Urine specific gravity relays not only information about the  health of  both the upper (kidneys) and lower ( bladder) urinary tract, but also the general internal health of your cat.  Just like Goldilocks and porridge, the ideal urine concentration for optimal health is not too high and not too low, but just right.

 

Dr Kathleen Keefe Ternes

Dr. Kathleen Keefe Ternes grew up in western Massachusetts. She received an undergraduate degree from Cornell University in 1974; a BS degree in 1978 and a DVM in 1979 from Michigan State University. Dr. Keefe Ternes returned home to New England in April 1980. In 1984, she achieved one of her professional goals by opening The Feline Hospital in Salem, MA. . Dr. Keefe Ternes, a diplomate of the American Board of Veterinary Practitioners (ABVP), initially certified as a companion animal specialist in 1990. She became certified as a feline specialist in 2000 and recertified in 2010. Dr. Keefe Ternes is a member of AAFP, the AVMA, the MVMA, and her local organization, the Veterinary Association of the North Shore (VANS). Her involvement in organized medicine includes having been a past president of VANS and current member of the board of directors. She is also a case reviewer for the ABVP and recently joined the Feline Welfare Committee of the AAFP.

Dr. Keefe Ternes lives in Salem with her husband and two college age daughters. Her two senior cats Toby and Petunia keep her on her toes medically.

The Feline Hospital
81 Webb St
Salem, MA 01970

Phone: 978-744-8020
Email: thefelinehospital@gmail.com

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Litterbox troubles

May 21, 2011 by     No Comments    Posted under: Tips & Advice

In all the years he has lived with his people, Bo never failed to use his litterbox. Even when someone forgot to clean it ever day, he would forgive the dirty bathroom and use it as always. Mostly, it was clean and tidy every day. Yesterday was different. Bo urinated next to his litterbox twice. His people were dumbfounded at this new development. They chalked it up to a silly mistake until it happened again this morning. Whatever was Bo thinking?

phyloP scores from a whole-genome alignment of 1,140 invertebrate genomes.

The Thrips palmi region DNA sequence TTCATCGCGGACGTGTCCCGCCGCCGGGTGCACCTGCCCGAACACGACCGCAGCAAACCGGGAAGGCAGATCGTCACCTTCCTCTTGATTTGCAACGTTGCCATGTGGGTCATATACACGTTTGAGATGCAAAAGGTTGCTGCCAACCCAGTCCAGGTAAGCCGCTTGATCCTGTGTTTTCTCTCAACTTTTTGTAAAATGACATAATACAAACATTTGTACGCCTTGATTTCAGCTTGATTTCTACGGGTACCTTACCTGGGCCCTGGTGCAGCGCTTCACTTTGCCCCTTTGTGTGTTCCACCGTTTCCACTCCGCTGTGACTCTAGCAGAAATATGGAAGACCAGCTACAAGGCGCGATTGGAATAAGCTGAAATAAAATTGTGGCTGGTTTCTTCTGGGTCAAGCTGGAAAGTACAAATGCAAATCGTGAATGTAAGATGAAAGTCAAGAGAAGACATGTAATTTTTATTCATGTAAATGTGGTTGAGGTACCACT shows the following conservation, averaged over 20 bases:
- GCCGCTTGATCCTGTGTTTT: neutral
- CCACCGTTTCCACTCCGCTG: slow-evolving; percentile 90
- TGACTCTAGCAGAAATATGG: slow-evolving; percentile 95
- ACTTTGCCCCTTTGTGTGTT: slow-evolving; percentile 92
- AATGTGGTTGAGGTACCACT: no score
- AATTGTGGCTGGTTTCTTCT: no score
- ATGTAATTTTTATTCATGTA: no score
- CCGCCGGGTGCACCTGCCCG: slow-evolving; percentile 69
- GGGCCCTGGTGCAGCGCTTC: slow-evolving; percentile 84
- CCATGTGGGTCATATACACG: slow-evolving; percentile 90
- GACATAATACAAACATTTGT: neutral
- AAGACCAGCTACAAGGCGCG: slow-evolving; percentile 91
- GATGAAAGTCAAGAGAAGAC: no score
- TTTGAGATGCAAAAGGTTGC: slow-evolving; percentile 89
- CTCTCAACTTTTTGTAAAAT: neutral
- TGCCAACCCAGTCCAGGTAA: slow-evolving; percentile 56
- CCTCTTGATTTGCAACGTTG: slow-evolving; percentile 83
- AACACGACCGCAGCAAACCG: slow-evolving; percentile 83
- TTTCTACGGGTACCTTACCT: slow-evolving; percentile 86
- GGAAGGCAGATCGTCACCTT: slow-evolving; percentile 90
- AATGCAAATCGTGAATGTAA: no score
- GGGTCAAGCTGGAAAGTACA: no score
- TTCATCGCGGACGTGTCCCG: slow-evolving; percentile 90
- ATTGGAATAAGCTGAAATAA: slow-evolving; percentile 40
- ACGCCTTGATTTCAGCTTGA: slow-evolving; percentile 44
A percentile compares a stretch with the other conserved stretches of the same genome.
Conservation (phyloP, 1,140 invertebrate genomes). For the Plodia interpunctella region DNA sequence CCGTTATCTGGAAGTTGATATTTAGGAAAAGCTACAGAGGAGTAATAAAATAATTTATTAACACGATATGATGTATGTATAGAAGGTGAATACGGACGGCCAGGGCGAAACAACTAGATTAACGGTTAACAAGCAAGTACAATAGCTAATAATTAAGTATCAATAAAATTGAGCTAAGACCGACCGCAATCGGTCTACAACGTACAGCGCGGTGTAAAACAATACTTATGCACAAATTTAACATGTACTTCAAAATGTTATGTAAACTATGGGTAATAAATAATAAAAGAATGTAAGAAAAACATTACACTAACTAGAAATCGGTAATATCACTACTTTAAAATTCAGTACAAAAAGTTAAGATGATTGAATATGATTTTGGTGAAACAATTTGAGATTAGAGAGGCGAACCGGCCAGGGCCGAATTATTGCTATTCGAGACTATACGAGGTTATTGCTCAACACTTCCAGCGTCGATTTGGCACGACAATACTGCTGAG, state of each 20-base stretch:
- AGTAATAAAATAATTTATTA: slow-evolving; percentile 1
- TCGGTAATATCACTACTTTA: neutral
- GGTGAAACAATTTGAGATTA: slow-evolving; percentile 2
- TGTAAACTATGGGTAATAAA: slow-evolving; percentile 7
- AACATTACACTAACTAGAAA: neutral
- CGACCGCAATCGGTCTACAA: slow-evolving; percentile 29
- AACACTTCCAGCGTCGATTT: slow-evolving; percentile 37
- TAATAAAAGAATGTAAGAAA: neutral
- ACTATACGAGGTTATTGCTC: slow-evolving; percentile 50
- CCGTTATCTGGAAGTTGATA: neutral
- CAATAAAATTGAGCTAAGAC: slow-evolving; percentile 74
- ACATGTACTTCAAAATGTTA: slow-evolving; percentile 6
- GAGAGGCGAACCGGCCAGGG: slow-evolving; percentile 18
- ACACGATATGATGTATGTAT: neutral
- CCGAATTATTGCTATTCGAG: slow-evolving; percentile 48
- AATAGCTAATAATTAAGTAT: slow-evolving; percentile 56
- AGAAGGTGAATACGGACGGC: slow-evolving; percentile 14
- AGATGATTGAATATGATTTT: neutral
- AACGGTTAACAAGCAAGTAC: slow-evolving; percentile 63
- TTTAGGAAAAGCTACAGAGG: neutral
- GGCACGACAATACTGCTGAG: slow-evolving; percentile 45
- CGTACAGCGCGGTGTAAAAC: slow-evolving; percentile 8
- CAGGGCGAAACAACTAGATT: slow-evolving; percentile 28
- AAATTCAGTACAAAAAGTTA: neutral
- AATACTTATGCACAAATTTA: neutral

As it happens, inappropriate elimination, a fancy word for not using the litterbox is one of the most common complaints of cat owners. It needn’t be. By understanding the characteristics of a good bathroom from a cat’s point of view and recognizing that urinating outside of the litterbox may be a subtle sign of a health problem, these frustrating events can be a thing of the past.

The first rule is to presume there is a health reason for the change in behavior. There are many causes, among them:

  • Bladder conditions like infection, crystals or stones;
  • Kidney disease;
  • Arthritis; or
  • Any illness causing discomfort or abdominal pain

Consulting with a veterinarian and a good physical examination are the foundation for a plan to address medical concerns that may be at the root of the behavior. If those are ruled out, it is time to examine the environment.

If there are multiple cats in the home, there should be multiple litterboxes in multiple locations. They should be located in a quiet place, scooped daily and cleaned completely once a week. The most popular litter from the cats’ point of view is clay, clumping and unscented.

A change in litterbox compliance may be a sign of stress so a complete history, including any alterations in the household routine should be discussed. Fixing litterbox problems can be challenging but an organized, stepwise approach to a solution is key.

Dr Elizabeth Colleran

Diplomate ABVP Specialty in Feline Practice

Dr Colleran attained both her Masters (in Animals and Public Policy) and Doctorate from Tufts University School of Veterinary Medicine. She opened Chico Hospital for Cats in 1998 and the Cat Hospital of Portland in 2003. In 2011, she became President of the American Association of Feline Practitioners.

Dr Colleran is a member with: American Veterinary Medical Association, American Animal Hospital Association, and American Association of Feline Practitionesr.

Chico Hospital for Cats
548 W East Ave,
Chico, CA

Phone: 530-892-2287‎

Website: http://chicocats.com/
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Cat Hospital of Portland
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Portland, OR 97202